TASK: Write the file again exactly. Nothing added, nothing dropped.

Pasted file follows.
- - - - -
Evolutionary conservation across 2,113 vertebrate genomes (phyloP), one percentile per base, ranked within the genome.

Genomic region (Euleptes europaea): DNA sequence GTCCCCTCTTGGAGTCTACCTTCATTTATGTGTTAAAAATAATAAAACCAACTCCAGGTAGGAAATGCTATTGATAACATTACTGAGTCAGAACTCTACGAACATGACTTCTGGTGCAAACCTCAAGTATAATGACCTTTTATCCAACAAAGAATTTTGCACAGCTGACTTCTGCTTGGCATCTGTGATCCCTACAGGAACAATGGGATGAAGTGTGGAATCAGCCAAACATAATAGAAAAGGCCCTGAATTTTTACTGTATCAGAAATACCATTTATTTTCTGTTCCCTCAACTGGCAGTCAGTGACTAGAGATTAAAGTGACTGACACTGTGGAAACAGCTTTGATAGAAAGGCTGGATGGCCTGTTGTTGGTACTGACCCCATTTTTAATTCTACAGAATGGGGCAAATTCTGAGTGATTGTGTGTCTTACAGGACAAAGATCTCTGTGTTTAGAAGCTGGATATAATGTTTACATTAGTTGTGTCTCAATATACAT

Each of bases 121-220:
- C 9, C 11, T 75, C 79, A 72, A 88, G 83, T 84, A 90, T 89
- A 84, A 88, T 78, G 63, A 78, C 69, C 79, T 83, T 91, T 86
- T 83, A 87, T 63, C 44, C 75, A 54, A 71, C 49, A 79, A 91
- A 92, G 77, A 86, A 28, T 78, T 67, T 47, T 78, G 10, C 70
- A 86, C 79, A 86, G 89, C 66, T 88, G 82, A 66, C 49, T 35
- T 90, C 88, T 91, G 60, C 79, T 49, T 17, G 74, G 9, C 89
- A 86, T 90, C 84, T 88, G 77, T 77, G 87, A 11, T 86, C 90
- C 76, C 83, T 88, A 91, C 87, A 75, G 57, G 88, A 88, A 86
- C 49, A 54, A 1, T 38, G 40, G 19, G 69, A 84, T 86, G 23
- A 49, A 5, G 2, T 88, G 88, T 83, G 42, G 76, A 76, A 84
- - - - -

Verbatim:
Evolutionary conservation across 2,113 vertebrate genomes (phyloP), one percentile per base, ranked within the genome.

Genomic region (Euleptes europaea): DNA sequence GTCCCCTCTTGGAGTCTACCTTCATTTATGTGTTAAAAATAATAAAACCAACTCCAGGTAGGAAATGCTATTGATAACATTACTGAGTCAGAACTCTACGAACATGACTTCTGGTGCAAACCTCAAGTATAATGACCTTTTATCCAACAAAGAATTTTGCACAGCTGACTTCTGCTTGGCATCTGTGATCCCTACAGGAACAATGGGATGAAGTGTGGAATCAGCCAAACATAATAGAAAAGGCCCTGAATTTTTACTGTATCAGAAATACCATTTATTTTCTGTTCCCTCAACTGGCAGTCAGTGACTAGAGATTAAAGTGACTGACACTGTGGAAACAGCTTTGATAGAAAGGCTGGATGGCCTGTTGTTGGTACTGACCCCATTTTTAATTCTACAGAATGGGGCAAATTCTGAGTGATTGTGTGTCTTACAGGACAAAGATCTCTGTGTTTAGAAGCTGGATATAATGTTTACATTAGTTGTGTCTCAATATACAT

Each of bases 121-220:
- C 9, C 11, T 75, C 79, A 72, A 88, G 83, T 84, A 90, T 89
- A 84, A 88, T 78, G 63, A 78, C 69, C 79, T 83, T 91, T 86
- T 83, A 87, T 63, C 44, C 75, A 54, A 71, C 49, A 79, A 91
- A 92, G 77, A 86, A 28, T 78, T 67, T 47, T 78, G 10, C 70
- A 86, C 79, A 86, G 89, C 66, T 88, G 82, A 66, C 49, T 35
- T 90, C 88, T 91, G 60, C 79, T 49, T 17, G 74, G 9, C 89
- A 86, T 90, C 84, T 88, G 77, T 77, G 87, A 11, T 86, C 90
- C 76, C 83, T 88, A 91, C 87, A 75, G 57, G 88, A 88, A 86
- C 49, A 54, A 1, T 38, G 40, G 19, G 69, A 84, T 86, G 23
- A 49, A 5, G 2, T 88, G 88, T 83, G 42, G 76, A 76, A 84